While these are fairly standard in art theory, I like the presentation and examples given and wanted to record it for my own information. This is from an article by Natalie O’Shea in Simply Cards & Papercraft, UK Edition, Issue 9 (published in 2005 I think).
The five principles of Design:
- Emphasis / Dominance
For more detail, read on.
This is visual equilibrium. It can be achieved in one of two ways, symmetrical of asymmetrical balance.
Symmetrical balance is when the weight of a composition is evenly distributed around a central vertical or horizontal axis. Both sides of the axis are assumed to be identical under normal circumstances. It is also possible to have symmetry around a central point, known as radial symmetry. Symmetrical balance is known as formal symmetry.
Asymmetrical balance is when the weight of a composition is not distributed evenly around a central axis. Different sized objects are arranged so that their respective visual weights balance one another. There may be one dominate item offset by many smaller items. This is known as informal symmetry.
This relates to the relative size and scale of various elements in a design. It is the relationship in scale between a whole object and one of its parts, or one element and another. Large pieces appear to visually come to the front, while smaller items seem to recede into the background.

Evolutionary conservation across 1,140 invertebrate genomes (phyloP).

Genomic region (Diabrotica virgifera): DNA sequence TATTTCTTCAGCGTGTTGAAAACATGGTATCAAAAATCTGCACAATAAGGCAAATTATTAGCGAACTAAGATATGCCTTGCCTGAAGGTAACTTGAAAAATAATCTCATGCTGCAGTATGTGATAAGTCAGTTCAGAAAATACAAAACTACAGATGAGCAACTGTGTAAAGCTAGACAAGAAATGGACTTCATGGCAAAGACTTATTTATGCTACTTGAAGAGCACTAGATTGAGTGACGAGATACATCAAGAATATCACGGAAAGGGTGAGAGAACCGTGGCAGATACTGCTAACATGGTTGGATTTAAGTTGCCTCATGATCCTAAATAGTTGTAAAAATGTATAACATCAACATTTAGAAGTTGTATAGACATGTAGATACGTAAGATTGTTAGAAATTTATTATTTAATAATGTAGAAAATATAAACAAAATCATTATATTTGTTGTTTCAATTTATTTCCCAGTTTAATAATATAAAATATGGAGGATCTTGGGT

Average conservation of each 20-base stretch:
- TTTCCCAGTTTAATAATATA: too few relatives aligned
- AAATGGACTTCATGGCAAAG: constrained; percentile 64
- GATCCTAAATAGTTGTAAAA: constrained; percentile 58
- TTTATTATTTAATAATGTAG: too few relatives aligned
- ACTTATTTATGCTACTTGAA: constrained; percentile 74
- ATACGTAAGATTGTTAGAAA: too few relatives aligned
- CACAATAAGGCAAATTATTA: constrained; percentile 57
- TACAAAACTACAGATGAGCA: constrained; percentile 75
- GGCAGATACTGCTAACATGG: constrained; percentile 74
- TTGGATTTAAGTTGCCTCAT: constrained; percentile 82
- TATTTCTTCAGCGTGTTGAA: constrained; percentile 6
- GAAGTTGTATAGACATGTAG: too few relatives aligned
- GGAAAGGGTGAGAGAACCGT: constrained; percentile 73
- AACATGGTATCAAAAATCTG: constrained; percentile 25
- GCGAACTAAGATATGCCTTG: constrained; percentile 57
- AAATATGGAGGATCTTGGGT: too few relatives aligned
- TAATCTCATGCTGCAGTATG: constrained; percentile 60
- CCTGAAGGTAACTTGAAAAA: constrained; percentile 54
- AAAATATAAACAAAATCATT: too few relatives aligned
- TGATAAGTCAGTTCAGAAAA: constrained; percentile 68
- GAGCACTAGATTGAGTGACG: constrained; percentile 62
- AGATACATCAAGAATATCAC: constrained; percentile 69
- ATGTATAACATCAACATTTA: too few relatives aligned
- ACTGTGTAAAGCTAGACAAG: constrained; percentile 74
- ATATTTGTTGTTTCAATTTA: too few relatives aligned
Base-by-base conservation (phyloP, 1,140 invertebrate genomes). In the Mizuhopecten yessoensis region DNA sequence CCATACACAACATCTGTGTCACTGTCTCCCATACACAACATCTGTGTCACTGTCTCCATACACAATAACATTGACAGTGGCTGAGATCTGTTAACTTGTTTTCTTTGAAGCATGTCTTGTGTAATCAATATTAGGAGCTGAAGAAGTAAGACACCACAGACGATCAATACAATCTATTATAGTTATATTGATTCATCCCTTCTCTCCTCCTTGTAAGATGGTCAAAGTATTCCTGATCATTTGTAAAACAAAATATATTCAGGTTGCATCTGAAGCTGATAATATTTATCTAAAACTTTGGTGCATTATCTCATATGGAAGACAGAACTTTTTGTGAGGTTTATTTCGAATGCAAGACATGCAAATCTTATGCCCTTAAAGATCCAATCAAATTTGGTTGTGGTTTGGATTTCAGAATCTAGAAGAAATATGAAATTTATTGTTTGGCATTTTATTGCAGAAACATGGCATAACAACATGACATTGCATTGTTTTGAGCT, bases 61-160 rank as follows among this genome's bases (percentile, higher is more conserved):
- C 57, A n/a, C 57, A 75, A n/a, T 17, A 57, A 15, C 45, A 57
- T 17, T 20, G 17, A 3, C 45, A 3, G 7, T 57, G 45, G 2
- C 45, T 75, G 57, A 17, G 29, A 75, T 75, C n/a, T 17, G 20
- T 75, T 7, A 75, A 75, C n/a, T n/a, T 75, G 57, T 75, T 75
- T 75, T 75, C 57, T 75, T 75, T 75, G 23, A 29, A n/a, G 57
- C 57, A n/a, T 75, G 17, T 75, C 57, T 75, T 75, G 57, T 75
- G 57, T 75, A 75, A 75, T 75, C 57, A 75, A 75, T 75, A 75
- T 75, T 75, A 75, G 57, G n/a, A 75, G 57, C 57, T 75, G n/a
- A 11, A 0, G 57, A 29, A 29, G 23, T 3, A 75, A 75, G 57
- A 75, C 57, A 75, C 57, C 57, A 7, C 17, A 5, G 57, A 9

The repetition or alternation of elements, often with defined intervals between them. This can create a sense of movement, and establish pattern and texture. There are many types of rhythm.
Regular rhythm is when the intervals between the elements and the actual elements are similar in size or length
Flowing rhythm gives a sense of movement, drawing the eyes from one element to the next.
4. Emphasis / Dominance
This refers to the main point of focus, that draws the attention of the viewer most strongly. There is usually a primary point of focus, and often a secondary and even tertiary emphasis in other parts of the composition.
Emphasis can be achieved in an number of ways. Repetition calls attention to the repeated elements through force of numbers. A contrast of colour, texture of shape will emphasise a specific point. So too will contract of size or scale. Placement in a strategic position will also call attention to a specific element.
Unity is the underlying principle that summarises all the elements and principles of design, tying them all together. It gives a sense of wholeness, or by contrast a sense of variety if elements are broken apart.
In the next post I will look at the Elements of Design, which was a companion piece to this article. The sample artwork for each of the principles was excellent but I am not going to reproduce it here for copyright reasons.